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River stingrays or freshwater stingrays are Neotropical freshwater fishes of the family Potamotrygonidae in the order Myliobatiformes, one of the four orders of batoids, cartilaginous fishes related to sharks. They are found in rivers in tropical and subtropical South America (freshwater stingrays in Africa, Asia and Australia are in another family, Dasyatidae). A single marine genus, Styracura, of the tropical West Atlantic and East Pacific are also part of Potamotrygonidae. They are generally brownish, greyish or black, often with a mottled, speckled or spotted pattern, have disc widths ranging from 31 to 200 centimetres (1.0–6.6 ft) and venomous tail stingers. River stingrays feed on a wide range of smaller animals and the females give birth to live young. There are more than 35 species in five genera.

Distribution and habitat

Potamotrygon histrix is one of the most southernly distributed river stingrays, being found in the Río de la Plata Basin

They are native to tropical and subtropical northern, central and eastern South America, living in rivers that drain into the Caribbean, and into the Atlantic as far south as the Río de la Plata in Argentina. A few generalist species are widespread, but most are more restricted and typically native to a single river basin.[1][2] The greatest species richness can be found in the Amazon, especially the Rio Negro, Tapajós, and Tocantins basins (each home to 8–10 species).[3] The range of several species is limited by waterfalls.[1]

Freshwaters inhabited by members of Potamotrygonidae vary extensively, ranging from lacustrine to fast-flowing rivers, in blackwater, whitewater and clearwater, and on bottoms ranging from sandy to rocky.[1][2] In at least some species juveniles tend to occur in shallower waters than adults.[1] Most species are strictly freshwater, but a few may range into brackish estuarine habitats in salinities up to at least 12.4‰.[1]

In 2016, two fully marine species formerly included in Himantura were found to belong in Potamotrygonidae, and moved to their own genus Styracura.[4][5] These are S. schmardae from the tropical West Atlantic, including the Caribbean, and S. pacifica from the tropical East Pacific, including the Galápagos.[4][5]

Potamotrygonidae are the only family of rays mostly restricted to fresh water habitats.[6][7] While there are true freshwater species in the family Dasyatidae, for example Himantura chaophraya, the majority of species in this family are saltwater fish.[8]


Potamotrygon leopoldi is part of a species complex of blackish river rays with contrasting pale spots found in the Tapajós, Xingu and Tocantins basins[3]

River stingrays are almost circular in shape, and range in size from Potamotrygon wallacei, which reaches 31 cm (1.0 ft) in disc width,[9] to the chupare stingray (S. schmardae), which grows up to 2 m (6.6 ft) in disc width.[10] The latter is one of only two marine species in this family (the other is S. pacifica).[4][5] The largest freshwater species in this family are the discus ray (Paratrygon aiereba) and short-tailed river stingray (Potamotrygon brachyura), which grow up to 1.5–1.6 m (4.9–5.2 ft) in disc width.[8][11] At up to 220 kg (490 lb),[8] by far the heaviest freshwater member of the family is the short-tailed river stingray, which among South American strict freshwater fish only is matched by the arapaima (Arapaima) and piraíba catfish (Brachyplatystoma filamentosum).[12] In each species in the family Potamotrygonidae, females reach a larger size than the males.[1]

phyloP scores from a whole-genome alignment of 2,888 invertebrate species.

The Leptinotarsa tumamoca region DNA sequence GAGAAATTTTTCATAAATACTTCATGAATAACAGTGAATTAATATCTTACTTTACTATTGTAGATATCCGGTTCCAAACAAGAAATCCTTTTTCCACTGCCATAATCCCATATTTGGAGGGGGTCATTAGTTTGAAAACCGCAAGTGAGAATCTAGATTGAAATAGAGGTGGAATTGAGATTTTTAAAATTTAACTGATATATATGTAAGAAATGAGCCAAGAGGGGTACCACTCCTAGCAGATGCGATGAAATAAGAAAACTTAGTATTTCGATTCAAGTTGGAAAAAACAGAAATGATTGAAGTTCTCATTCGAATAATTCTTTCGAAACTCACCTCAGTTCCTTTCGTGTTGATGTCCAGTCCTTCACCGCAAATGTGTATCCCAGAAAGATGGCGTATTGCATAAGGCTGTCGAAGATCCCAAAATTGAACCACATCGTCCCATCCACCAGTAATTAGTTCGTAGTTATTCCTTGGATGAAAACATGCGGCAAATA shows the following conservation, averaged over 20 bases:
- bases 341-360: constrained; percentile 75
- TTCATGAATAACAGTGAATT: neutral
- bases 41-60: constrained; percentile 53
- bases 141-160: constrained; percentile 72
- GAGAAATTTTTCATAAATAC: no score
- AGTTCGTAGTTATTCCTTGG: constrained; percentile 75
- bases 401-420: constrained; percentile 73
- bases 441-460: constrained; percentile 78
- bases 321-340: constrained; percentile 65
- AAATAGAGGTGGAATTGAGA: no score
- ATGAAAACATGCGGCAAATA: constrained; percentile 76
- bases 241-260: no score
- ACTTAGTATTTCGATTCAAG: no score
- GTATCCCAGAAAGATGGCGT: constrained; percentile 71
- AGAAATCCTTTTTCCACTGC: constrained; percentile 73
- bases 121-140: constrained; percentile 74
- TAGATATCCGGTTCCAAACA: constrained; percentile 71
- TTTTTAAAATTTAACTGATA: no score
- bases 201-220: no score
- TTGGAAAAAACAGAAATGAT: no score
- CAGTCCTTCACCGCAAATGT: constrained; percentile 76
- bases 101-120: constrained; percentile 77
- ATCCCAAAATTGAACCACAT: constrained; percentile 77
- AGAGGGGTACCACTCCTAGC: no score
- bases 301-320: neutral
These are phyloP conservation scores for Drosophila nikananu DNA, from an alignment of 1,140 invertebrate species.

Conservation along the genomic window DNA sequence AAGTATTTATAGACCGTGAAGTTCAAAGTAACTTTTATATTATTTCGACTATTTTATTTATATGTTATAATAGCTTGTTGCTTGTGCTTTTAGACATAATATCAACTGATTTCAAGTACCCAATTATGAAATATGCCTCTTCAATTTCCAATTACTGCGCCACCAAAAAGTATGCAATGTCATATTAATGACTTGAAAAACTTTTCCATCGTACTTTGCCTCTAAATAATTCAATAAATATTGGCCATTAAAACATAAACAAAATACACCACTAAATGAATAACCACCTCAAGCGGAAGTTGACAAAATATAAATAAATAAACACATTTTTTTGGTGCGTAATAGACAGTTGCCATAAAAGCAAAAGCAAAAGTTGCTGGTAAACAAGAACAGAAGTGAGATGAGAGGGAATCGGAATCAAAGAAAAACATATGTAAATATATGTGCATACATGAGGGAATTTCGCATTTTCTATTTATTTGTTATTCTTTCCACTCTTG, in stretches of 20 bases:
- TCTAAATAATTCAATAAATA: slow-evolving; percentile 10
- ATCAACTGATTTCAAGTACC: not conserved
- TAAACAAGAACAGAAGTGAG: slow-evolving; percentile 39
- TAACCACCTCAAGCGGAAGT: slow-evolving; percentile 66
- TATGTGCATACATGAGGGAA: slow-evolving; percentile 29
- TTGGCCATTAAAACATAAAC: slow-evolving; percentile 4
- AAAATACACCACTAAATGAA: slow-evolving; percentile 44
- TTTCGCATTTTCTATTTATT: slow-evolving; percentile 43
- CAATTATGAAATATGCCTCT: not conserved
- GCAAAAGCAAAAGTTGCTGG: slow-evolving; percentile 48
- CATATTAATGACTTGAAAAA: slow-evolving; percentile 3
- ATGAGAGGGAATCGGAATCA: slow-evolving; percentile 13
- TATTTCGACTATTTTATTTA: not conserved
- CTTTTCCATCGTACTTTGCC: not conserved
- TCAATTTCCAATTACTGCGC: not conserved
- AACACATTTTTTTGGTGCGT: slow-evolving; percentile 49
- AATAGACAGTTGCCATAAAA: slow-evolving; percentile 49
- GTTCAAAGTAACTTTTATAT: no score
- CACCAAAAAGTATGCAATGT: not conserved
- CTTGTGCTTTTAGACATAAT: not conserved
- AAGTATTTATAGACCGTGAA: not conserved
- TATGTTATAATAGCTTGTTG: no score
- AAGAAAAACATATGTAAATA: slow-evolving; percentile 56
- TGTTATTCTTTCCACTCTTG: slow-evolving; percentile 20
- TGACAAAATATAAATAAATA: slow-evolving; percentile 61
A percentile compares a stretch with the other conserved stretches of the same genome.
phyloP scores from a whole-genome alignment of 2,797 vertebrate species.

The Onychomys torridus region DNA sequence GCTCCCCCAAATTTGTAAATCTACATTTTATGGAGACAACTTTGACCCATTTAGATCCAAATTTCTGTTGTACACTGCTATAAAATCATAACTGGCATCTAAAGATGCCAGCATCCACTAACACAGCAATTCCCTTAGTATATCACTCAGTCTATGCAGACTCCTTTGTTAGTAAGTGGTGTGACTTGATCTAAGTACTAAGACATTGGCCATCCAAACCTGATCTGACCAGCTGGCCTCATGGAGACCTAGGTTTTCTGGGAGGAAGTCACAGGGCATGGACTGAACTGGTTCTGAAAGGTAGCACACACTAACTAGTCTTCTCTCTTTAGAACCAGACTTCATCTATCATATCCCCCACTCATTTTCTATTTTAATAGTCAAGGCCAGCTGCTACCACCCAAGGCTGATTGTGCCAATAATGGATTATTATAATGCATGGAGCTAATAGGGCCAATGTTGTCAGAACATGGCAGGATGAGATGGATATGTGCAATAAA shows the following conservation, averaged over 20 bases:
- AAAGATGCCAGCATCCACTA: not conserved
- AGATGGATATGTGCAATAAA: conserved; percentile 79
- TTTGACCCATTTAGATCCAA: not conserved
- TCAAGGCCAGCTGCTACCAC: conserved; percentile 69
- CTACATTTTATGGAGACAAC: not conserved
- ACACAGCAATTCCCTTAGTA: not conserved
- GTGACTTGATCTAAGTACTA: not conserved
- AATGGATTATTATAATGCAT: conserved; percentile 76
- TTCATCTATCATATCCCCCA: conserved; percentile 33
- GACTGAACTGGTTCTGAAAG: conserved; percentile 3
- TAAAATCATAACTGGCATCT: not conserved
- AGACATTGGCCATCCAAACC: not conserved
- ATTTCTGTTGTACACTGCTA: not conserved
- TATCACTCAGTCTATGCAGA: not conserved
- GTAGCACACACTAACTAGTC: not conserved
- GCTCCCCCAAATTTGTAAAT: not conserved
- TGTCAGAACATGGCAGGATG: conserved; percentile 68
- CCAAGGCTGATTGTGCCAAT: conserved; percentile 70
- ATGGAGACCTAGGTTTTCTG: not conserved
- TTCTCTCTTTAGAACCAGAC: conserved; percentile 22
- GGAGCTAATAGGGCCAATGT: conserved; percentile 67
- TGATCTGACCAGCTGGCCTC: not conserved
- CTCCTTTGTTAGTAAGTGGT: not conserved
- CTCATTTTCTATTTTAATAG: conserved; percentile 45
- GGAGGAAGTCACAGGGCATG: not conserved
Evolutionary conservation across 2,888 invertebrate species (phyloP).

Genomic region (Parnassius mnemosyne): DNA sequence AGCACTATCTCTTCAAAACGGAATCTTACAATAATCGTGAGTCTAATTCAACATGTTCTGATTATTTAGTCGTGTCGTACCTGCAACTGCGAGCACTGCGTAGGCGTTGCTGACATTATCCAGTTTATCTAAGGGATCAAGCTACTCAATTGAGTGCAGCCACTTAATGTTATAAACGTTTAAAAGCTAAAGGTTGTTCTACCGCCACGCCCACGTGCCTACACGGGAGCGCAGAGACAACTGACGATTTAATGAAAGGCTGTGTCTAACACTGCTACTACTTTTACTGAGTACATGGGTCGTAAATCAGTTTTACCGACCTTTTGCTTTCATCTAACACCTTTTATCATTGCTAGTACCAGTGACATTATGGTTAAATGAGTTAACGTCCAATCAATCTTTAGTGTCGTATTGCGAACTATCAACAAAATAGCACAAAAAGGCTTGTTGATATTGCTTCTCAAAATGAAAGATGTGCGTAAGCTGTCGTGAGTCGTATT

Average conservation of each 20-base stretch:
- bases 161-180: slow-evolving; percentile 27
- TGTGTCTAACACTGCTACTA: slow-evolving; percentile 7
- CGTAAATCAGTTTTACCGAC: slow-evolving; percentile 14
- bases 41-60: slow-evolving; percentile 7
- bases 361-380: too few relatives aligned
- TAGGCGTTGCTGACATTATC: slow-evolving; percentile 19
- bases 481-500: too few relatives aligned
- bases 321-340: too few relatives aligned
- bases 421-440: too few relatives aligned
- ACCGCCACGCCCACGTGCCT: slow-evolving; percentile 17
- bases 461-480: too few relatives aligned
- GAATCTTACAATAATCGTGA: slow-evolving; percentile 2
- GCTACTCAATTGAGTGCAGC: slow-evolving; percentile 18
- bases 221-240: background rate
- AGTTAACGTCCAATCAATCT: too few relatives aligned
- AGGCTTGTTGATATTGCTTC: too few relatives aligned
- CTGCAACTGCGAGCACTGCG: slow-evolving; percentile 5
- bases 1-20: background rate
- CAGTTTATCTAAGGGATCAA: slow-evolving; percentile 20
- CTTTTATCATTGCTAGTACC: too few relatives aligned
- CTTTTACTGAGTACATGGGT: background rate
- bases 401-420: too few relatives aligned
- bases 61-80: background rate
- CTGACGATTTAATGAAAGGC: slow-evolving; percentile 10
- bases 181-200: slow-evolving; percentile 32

The upper surface is covered with denticles (sharp tooth-like scales). Most species are brownish or greyish and often have distinctive spotted or mottled patterns, but a few species are largely blackish with contrasting pale spots.[3][13] Juveniles often differ, in some species greatly, in colour and pattern from the adults.[3]


Potamotrygon henlei and its close relatives (e.g., P. leopoldi) mainly feed on snails in the wild, but easily adapt to a more generalized diet in captivity[1][14]


Members of Potamotrygonidae are predators and feed on a wide range of animals such as insects, worms, molluscs, crustaceans and fish (even spiny catfish).[1] Plant material is sometimes found in their stomachs, but is likely ingested by mistake.[1] The exact diet varies with species; some are generalist predators and others are specialists. For example, Potamotrygon leopoldi mainly feeds on freshwater snails and crabs, although captives easily adapt to a generalist diet.[1][8] The largest species such as Paratrygon are top predators in their habitat.[1] The jaw joints of stingrays are "loose", allowing them to chew their food in a manner similar to mammals.[15] The family includes both species that are diurnal and species that are nocturnal.[1]


As in other rays, this Plesiotrygon iwamae is easily identified as male by its claspers, the pair of elongated structures at the base of the tail

Like other Elasmobranchs, male freshwater stingrays are easily recognized by their pair of claspers, modifications of the pelvic fins used when mating. Mating occurs in a ventral-to-ventral position and the females give birth to live young.[1] While still in the mother's uterus, the developing embryo feeds on histotroph, a secretion produced by trophonemata glands.[1][16][17] Depending on exact species, the gestation period is 3 to 12 months and there are between 1 and 21 young in each litter.[1][18] The breeding cycle is generally related to flood levels.[16]